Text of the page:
Welcome to part 3 of my Trello series! If you are new to Trello or curious how I set up my Trello boards for managing software projects, I encourage you to start at part 1. Here’s a quick recap:
- Lists represent a task’s position in my workflow: This Week, In Progress, Ready for Review, etc.
- Labels, on the other hand, measure a task’s difficulty: green, yellow, and orange refer to easy, medium, and difficult.
That’s great for simple tasks that can be entirely represented by a bit of text on a single card. But what about more complex tasks or interdependent tasks? I have a solution for that, too. Read on!
Generally speaking, Trello boards are flat lists of cards, so there is not much hierarchy. For many projects, that will be fine. As a rule, I try to keep my tools as simple as possible for as long as I can. More complexity means more time managing the project and less time actually designing or coding; at its worst, complex tools and processes can lead to bikeshedding.
However, I do find that a little more structure is good, especially on larger development projects. For those projects I use “themes” and checklists extensively.
I call a larger grouping of tasks a “theme”. Sometimes a large feature will require multiple cards to complete. I’ll group these by prefixing each card with the name of the theme.
Grouping cards this way is a bit tedious, but I think that friction is good. In general, I prefer to run a software project iteratively, by quickly adding many small enhancements and changes, rather than sporadically releasing “big bang” features. Trello’s limitations helps nudge me towards a more nimble style of development.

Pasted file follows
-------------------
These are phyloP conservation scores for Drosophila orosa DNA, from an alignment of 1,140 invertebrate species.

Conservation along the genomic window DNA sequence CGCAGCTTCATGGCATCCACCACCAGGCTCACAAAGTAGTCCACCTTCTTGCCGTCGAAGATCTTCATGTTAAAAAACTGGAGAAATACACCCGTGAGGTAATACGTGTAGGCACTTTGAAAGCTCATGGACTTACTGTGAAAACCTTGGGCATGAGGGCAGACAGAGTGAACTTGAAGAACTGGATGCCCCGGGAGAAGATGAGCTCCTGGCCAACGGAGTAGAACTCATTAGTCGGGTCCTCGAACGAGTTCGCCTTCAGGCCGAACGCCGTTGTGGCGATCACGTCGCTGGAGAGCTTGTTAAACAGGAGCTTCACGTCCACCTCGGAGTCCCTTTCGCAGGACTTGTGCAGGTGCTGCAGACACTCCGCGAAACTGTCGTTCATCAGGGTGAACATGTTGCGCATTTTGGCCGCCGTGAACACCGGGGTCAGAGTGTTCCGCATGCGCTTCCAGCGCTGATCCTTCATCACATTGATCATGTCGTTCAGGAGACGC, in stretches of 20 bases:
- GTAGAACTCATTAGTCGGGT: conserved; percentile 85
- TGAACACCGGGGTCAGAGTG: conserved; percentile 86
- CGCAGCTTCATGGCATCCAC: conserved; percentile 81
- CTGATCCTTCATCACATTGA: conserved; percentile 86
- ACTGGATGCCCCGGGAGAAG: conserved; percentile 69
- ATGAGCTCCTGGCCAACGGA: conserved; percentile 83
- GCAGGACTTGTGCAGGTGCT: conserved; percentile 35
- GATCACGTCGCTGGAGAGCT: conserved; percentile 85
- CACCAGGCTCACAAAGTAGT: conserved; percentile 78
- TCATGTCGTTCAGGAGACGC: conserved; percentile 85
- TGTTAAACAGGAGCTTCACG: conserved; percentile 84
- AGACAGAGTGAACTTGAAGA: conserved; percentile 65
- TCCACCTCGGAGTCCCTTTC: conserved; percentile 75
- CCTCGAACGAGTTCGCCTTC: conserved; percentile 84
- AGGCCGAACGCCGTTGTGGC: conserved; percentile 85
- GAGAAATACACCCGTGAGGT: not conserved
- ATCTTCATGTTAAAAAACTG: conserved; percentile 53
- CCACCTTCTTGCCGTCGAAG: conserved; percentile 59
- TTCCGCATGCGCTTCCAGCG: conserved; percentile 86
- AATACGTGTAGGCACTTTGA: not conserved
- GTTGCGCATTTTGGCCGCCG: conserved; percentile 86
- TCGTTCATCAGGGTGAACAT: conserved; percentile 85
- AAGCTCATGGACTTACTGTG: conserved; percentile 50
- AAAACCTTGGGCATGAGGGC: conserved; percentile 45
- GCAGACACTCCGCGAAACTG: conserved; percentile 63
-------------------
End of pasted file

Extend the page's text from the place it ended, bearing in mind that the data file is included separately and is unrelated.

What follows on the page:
For tasks that need to be broken down into smaller steps, Trello does have an elegant solution: checklists. I use checklists all the time, even for small tasks, because Trello makes them so easy to create.
Checklists are great for:
- Documenting acceptance criteria – check them off once the tests pass
- Planning out implementation steps – if I get interrupted or I reach the end of the work day, the list helps me quickly pick up later right where I left off
- Reminders for important but easily-forgotten subtasks – e.g. did I remember to update the documentation?
Using checklists means I can keep the Trello cards themselves at a high level that my clients are comfortable with; checklists hide some of the messier technical details on the “back” of each card.
After reading this (or perhaps you’ve tried a similar system), you might wonder:
How do I decide what should be a checklist item versus its own card? Do I represent a feature as multiple cards with a common theme, or as a single card with a checklist?
Trello’s flexibility and lack of hard-coded structure means that there isn’t one right answer. Here’s my rule of thumb: every card should be achievable in one day or less. If a card represents a feature or task that will take more than a day to complete, I break it down into smaller cards.
Nothing’s worse than seeing a card stuck in the In Progress list for days or weeks on end. If this happens, its a sign that communication has broken down. By splitting big cards into smaller ones, I make sure that progress can be measured and my projects never seem stuck. Everyone likes to see the project moving forward!
Speaking of communication, that’s a topic I’d like to cover in more detail. Understanding Trello’s notification system can be a bit tricky, and I will try to unpack that a bit in my next post.
As always, if you have questions about my Trello process or have some Trello experiences of your own to share, feel free to shoot me an email. Thanks for reading!